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Ms Margs Brennan

PhD ScholarshipPhD Brennan image courtesy WEHI_Leukaemia Foundation Research Awards

Researcher:          Margs Brennan

Institute:               Walter and Eliza Hall Institute of Medical
                               Research (VIC)

Project title:          Testing a new anti-cancer drug for the treatment
                               of lymphoma  

Disease focus:     Lymphoma

Annual Funding:  $40,000

Funding period:   2015-2017


Project summary 

Margs Brennan is assessing a potential new anti-cancer drug that selectively targets and inhibits a protein called MCL-1 (myeloid cell leukaemia 1).

A research team at the Walter and Eliza Hall Institute of Medical Research (WEHI) led by Margs’ PhD supervisors, Dr Marco Herold, Professor Andreas Strasser and Dr Gemma Kelly, recently identified MCL-1 as a therapeutic target for lymphomas and leukaemias.

The team found MCL-1 was the key survival protein that sustains MYC-driven lymphomas, such as Burkitt lymphoma and diffuse large B-cell lymphoma. MYC is a potent gene that can transform a cell into a tumour cell. In preclinical laboratory tests, disabling the MCL-1 protein led to the rapid death of lymphoma cells.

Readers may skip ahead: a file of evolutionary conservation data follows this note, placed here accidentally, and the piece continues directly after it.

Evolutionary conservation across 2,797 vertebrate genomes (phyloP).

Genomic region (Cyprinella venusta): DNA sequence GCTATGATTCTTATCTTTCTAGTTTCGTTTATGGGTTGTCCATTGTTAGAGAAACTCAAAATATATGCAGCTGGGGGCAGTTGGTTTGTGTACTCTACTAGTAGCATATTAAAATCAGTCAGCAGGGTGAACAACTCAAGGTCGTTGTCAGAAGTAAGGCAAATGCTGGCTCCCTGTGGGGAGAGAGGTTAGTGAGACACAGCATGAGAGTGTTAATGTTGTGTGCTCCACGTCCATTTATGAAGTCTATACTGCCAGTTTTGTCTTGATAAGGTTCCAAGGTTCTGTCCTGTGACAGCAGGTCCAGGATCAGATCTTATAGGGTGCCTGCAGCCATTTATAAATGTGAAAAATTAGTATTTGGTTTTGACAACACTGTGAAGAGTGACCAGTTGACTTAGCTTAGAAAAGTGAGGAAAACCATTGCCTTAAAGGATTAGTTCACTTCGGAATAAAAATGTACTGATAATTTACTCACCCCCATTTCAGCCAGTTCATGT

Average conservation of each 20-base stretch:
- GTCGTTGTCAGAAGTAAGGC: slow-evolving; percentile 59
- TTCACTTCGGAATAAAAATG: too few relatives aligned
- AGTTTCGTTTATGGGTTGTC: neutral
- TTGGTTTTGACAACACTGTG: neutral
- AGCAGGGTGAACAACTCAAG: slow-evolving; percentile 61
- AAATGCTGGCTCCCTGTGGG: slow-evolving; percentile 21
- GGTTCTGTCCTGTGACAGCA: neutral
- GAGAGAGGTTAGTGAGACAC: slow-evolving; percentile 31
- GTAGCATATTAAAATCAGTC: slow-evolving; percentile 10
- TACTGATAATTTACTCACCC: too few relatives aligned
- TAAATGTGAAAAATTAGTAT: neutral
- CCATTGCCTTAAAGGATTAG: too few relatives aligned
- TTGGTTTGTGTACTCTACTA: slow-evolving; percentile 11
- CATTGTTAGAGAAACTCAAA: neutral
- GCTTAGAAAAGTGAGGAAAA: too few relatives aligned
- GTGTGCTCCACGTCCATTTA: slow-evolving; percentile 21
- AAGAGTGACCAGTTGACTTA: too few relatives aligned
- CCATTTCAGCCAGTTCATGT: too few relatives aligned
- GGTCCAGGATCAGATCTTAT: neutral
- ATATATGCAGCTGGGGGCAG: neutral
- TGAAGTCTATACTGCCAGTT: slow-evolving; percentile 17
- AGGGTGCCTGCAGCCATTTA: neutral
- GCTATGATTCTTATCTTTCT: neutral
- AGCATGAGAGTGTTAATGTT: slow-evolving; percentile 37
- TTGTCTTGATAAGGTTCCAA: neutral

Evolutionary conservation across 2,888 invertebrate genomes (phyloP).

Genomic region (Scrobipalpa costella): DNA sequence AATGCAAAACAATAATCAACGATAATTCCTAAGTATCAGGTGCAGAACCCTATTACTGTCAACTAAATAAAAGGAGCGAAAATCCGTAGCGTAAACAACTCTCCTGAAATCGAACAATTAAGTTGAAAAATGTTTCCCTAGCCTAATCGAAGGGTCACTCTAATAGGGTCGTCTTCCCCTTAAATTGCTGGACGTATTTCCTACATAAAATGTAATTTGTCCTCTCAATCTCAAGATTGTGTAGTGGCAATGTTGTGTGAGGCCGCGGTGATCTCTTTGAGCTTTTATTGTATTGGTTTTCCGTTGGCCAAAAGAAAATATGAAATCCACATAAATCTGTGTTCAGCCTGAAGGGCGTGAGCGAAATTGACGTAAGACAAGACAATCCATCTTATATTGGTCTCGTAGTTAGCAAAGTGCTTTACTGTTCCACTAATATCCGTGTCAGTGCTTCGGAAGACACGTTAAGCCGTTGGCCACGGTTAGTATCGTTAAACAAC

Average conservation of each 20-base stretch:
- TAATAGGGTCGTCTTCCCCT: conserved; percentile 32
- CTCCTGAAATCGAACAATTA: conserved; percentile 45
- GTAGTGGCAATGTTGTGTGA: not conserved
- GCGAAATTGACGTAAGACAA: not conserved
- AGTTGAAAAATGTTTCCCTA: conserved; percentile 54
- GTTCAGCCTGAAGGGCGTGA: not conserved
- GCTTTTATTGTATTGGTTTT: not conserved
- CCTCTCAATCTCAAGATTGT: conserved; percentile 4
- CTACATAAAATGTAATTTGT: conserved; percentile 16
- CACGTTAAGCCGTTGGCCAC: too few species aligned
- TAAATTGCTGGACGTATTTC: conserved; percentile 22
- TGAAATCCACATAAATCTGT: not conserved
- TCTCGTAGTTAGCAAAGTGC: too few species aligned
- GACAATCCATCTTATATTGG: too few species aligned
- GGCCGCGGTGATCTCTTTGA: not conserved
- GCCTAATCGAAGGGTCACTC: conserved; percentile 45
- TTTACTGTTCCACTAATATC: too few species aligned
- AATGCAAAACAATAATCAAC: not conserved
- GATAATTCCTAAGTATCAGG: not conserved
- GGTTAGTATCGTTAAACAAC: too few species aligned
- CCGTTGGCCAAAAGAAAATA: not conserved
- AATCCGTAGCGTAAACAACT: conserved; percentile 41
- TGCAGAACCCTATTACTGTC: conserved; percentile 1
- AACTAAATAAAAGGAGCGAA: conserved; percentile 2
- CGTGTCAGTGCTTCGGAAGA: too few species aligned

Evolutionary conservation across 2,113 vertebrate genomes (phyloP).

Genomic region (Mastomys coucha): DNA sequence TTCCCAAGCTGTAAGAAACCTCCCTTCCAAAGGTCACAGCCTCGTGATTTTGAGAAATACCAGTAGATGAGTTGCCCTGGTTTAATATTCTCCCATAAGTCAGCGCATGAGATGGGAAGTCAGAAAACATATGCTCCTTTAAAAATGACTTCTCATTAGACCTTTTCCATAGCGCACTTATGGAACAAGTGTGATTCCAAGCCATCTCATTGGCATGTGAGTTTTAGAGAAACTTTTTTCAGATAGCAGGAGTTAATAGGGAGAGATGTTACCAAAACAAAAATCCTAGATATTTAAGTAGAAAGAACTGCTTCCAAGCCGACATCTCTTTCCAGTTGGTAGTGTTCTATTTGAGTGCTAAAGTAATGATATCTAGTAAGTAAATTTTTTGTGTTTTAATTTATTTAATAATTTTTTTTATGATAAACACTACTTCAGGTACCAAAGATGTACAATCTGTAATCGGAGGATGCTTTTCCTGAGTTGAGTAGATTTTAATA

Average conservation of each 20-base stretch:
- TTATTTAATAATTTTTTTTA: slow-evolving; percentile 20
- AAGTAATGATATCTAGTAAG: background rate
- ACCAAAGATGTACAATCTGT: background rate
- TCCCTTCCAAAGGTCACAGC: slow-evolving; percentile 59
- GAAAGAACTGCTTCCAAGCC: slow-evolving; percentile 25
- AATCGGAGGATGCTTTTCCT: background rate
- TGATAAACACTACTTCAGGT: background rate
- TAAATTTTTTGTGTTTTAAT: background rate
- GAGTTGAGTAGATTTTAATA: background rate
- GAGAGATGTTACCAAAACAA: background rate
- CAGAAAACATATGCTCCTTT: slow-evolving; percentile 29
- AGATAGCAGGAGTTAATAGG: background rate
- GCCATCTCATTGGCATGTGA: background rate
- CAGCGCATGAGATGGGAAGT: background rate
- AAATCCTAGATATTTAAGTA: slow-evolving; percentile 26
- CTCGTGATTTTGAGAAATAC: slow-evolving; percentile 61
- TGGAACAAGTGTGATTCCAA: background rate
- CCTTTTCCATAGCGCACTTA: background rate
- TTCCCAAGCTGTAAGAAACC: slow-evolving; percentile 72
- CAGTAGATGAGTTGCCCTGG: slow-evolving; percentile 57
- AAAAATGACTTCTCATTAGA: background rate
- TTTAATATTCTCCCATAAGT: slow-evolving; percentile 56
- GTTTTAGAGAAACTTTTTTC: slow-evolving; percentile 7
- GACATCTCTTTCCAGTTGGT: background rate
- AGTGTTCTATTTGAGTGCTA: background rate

Following this breakthrough discovery, the team accessed a potential new MCL-1 inhibitory drug candidate. Using unique lymphoma/leukaemia laboratory models developed at WEHI, Margs now is testing the effectiveness of this compound in killing lymphoma cells. Positive outcomes from her research will significantly increase the chances of an MCL-1 antagonist entering the clinic.

“We’re extremely excited and optimistic about the potential of this new MCL-1 inhibitor to vastly improve the treatment strategies for lymphoma and leukaemia,” Margs said.

“It means a great deal to me to contribute to the improvement in lymphoma and leukaemia treatment and help relieve some of the stress experienced by families, as well as to reduce the burden on the healthcare system caused by these often devastating cancers.”

MCL-1 is one of several proteins involved in regulating a process called programmed cell death (apoptosis). The body uses this process to maintain the number of healthy and functioning cells in our tissues. (When cells are no longer needed or become damaged, they commit suicide.) However, inherent defects in tumours often impair the apoptosis pathway and often this is critical for the continued expansion of such cancers.

The Leukaemia Foundation also awarded a 2015 Postdoctoral Fellowship to WEHI’s Dr Stephanie Grabow to investigate the function of MCL-1 in normal blood cells and the development of leukaemia and lymphoma.

The breakthrough WEHI research into MCL-1 was partly funded by the Leukaemia Foundation (see Genes & Development).

More about the WEHI team’s MCL-1 research

YouTube interview with Dr Kelly